Transcript: French Polynesia Writer Jason Cochran answered your questions on Tahiti, Moorea, and Huahine on October 5, 2004 Budget Travel Tuesday, Oct 5, 2004, 12:00 AM Budget Travel LLC, 2016
 

LIVE TALK

Transcript: French Polynesia

Writer Jason Cochran answered your questions on Tahiti, Moorea, and Huahine on October 5, 2004

No phone. No room service. No air-conditioning. No worries.

Simple is the way to go on the French Polynesian islands of Tahiti, Moorea, and Huahine. All you really need is a thatched hut with friendly owners and a beachfront location.

Jason Cochran, who wrote "Tahiti Unplugged" for the October issue of Budget Travel magazine, answered your questions on French Polynesia on Tuesday, October 5, 2004 at noon ET.

Jason Cochran is Senior Editor of Budget Travel magazine. In addition to writing for publications such as Entertainment Weekly, The Village Voice, and Arena, he wrote questions for the first season of ABC's Who Wants to Be a Millionaire. He recently spent two years backpacking around the world, visiting six continents and over 40 countries. A current resident of New York City, he has also lived in Chicago, Atlanta, Key West, and Cape Town, South Africa.

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Jason Cochran: Hello, everyone! No sense in writing a long-winded introduction--we're all here for one reason. Let's talk Tahiti!

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Smyrna, GA: We are interested in a private bungalow with the ocean outside the door. Is there a reasonably priced option for this?

Jason Cochran: Absolutely! The whole reason for my being here today, conducting this Live Talk, is to discuss the cover story of this month's Budget Travel magazine. The October 2004 cover, "Sweet Tahiti" is all about those accommodations in French Polynesia that are right on the ocean AND affordable. Not a single international hotel chain is listed--just private, family-owned pensions. The great thing about all of them is that the owners are fully aware that you've come to Tahiti for privacy and romance, and they leave you alone. In fact, because of the low room density at these places, you'll probably get a lot more privacy at a pension than you would at a big resort. The answer to your specific question--a reasonable option--depends greatly on which island you're thinking about visiting. The options listed in the article are grouped by island, and it covers three islands: Tahiti (the biggest one), Moorea, and Huahine. If I were to name a place with the ocean right "outside the door," I would probably say Hiti Moana Villa or Punatea Village on Tahiti; Fare Vaihere on Moorea; and Pension Mauarii on Huahine. At all of those, you can roll out of bed, walk down your steps, and find yourself right on the water. (Now, if you're asking about what's called an "overwater bungalow," which is built on pilings right over the coral reefs, hang on until later in the chat, when I'll address that type of accommodation.)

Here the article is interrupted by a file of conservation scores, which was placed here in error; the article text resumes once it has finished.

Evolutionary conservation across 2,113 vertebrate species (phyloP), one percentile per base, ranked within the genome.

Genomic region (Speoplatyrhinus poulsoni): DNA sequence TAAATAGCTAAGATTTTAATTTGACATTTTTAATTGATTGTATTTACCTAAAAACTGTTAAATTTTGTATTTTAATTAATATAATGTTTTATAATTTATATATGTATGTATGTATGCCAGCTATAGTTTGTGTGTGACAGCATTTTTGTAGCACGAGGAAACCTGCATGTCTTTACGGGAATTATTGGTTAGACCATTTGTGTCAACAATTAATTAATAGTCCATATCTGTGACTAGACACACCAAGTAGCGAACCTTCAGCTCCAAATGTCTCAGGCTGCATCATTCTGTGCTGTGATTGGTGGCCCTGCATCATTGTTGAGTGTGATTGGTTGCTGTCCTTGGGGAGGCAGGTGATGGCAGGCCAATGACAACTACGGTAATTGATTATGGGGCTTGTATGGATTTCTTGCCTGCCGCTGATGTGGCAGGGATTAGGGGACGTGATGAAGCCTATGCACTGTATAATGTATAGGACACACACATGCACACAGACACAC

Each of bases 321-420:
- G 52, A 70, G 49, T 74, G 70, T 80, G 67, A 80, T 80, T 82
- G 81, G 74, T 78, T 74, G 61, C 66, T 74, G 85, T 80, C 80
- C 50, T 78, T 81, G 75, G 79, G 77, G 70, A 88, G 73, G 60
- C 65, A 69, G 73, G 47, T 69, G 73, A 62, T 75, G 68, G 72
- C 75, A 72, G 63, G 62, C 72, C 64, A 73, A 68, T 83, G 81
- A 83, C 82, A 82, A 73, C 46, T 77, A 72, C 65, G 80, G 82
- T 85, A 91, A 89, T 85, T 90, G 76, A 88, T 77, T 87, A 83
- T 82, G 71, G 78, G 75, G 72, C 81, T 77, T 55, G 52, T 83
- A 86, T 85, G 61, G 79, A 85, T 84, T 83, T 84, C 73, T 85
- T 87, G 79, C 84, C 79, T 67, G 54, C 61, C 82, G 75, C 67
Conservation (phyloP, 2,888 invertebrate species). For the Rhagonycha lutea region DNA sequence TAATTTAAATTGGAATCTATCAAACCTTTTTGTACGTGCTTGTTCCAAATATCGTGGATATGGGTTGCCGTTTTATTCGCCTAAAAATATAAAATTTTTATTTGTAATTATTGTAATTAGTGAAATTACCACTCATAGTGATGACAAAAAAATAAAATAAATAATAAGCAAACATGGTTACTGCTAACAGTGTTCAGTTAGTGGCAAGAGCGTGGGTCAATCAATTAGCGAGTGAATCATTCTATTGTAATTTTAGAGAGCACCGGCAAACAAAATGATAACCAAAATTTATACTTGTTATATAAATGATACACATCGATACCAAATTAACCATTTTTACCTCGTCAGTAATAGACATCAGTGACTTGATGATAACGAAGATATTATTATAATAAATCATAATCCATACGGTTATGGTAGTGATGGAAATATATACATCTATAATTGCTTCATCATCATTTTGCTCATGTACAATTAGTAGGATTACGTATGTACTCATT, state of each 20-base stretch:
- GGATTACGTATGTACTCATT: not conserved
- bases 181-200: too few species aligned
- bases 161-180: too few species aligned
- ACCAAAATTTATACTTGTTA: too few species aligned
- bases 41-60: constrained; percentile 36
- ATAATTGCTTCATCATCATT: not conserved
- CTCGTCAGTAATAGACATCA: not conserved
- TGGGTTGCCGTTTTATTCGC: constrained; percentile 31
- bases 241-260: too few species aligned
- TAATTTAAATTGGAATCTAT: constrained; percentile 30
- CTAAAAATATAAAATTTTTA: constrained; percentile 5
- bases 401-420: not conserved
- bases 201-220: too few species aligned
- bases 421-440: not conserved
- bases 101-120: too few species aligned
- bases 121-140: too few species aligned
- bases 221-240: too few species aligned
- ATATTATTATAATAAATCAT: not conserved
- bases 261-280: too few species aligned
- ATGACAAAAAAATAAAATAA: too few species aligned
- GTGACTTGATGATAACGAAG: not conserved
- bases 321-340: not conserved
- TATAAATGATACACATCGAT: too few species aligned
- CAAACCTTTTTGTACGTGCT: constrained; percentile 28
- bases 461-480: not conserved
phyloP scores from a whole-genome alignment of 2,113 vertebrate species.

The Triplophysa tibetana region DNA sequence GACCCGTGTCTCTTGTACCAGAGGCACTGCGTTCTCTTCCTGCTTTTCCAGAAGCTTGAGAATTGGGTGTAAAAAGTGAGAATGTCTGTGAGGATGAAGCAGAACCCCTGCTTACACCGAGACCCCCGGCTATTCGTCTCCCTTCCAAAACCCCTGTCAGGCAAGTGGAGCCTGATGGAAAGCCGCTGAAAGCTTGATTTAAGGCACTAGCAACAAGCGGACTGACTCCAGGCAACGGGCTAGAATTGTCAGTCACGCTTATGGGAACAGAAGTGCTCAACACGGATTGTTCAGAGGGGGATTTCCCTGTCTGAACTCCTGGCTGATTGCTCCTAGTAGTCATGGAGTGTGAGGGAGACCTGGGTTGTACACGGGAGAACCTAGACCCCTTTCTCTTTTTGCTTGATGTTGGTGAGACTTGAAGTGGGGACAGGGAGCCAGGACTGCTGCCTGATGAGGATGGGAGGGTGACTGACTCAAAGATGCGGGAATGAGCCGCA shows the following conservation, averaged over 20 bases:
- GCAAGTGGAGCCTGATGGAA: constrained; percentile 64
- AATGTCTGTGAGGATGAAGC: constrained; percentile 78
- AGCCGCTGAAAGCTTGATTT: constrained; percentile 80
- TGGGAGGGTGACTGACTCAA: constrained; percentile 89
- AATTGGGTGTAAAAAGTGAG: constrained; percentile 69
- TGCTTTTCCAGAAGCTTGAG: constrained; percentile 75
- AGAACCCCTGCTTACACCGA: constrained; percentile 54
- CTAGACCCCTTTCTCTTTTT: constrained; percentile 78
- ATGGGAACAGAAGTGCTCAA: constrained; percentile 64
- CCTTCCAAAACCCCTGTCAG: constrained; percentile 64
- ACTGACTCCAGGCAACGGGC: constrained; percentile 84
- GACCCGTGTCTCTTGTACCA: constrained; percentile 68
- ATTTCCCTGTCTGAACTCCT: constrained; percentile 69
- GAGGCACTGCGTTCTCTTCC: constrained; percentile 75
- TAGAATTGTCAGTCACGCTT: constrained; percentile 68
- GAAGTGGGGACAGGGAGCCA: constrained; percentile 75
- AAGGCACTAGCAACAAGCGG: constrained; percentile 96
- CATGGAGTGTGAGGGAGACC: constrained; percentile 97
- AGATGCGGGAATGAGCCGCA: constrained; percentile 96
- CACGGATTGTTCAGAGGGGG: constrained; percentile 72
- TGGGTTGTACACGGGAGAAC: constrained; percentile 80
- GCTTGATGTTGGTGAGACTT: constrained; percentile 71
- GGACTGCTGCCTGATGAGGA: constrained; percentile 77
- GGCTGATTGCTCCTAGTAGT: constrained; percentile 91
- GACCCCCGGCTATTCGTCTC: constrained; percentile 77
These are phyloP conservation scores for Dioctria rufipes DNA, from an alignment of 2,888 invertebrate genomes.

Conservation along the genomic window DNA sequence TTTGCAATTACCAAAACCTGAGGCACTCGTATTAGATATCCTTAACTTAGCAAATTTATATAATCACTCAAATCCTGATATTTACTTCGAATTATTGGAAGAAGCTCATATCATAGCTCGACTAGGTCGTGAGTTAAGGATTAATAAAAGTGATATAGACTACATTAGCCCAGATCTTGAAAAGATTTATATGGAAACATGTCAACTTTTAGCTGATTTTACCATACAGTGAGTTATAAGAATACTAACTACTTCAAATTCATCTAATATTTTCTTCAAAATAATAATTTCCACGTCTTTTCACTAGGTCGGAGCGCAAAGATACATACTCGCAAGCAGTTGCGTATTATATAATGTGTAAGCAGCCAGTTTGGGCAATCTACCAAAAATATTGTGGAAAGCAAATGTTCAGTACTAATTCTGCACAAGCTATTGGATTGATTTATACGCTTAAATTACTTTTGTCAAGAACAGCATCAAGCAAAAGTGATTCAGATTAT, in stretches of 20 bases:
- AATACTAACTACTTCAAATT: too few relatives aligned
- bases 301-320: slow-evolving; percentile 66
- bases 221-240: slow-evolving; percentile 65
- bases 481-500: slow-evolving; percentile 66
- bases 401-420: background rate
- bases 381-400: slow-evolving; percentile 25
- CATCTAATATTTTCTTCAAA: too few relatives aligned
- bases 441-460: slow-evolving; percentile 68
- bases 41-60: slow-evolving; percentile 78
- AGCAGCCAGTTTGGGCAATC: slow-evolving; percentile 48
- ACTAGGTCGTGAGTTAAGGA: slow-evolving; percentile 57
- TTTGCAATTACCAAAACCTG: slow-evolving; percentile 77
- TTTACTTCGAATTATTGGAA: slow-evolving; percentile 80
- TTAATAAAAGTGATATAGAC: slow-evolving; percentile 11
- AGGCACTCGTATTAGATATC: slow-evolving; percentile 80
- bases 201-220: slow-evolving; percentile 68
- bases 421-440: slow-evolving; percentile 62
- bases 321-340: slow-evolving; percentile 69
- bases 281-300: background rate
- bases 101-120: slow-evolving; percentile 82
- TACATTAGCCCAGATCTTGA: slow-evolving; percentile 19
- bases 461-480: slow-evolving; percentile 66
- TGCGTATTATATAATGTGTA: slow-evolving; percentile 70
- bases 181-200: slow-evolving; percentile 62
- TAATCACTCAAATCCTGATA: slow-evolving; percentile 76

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San Francisco, CA: We are taking the Tahitian Princess next month. Do we need to bring formal/dressy clothes?

Jason Cochran: Yes, unless you want to feel under-dressed during the few formal dinners that will be thrown. We're not talking tuxedos--but a coat and tie would be sitting. But you only need an outfit or two. You're going to be in your bathing suits most of the time.

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Cambridge, MN: Hi Jason! I would love to visit Tahiti. Could you tell me when is the best time of the year to visit? And when is the time of the year that Tahiti is overflowing with tourists? Or do I even need to worry about that? Thanks!!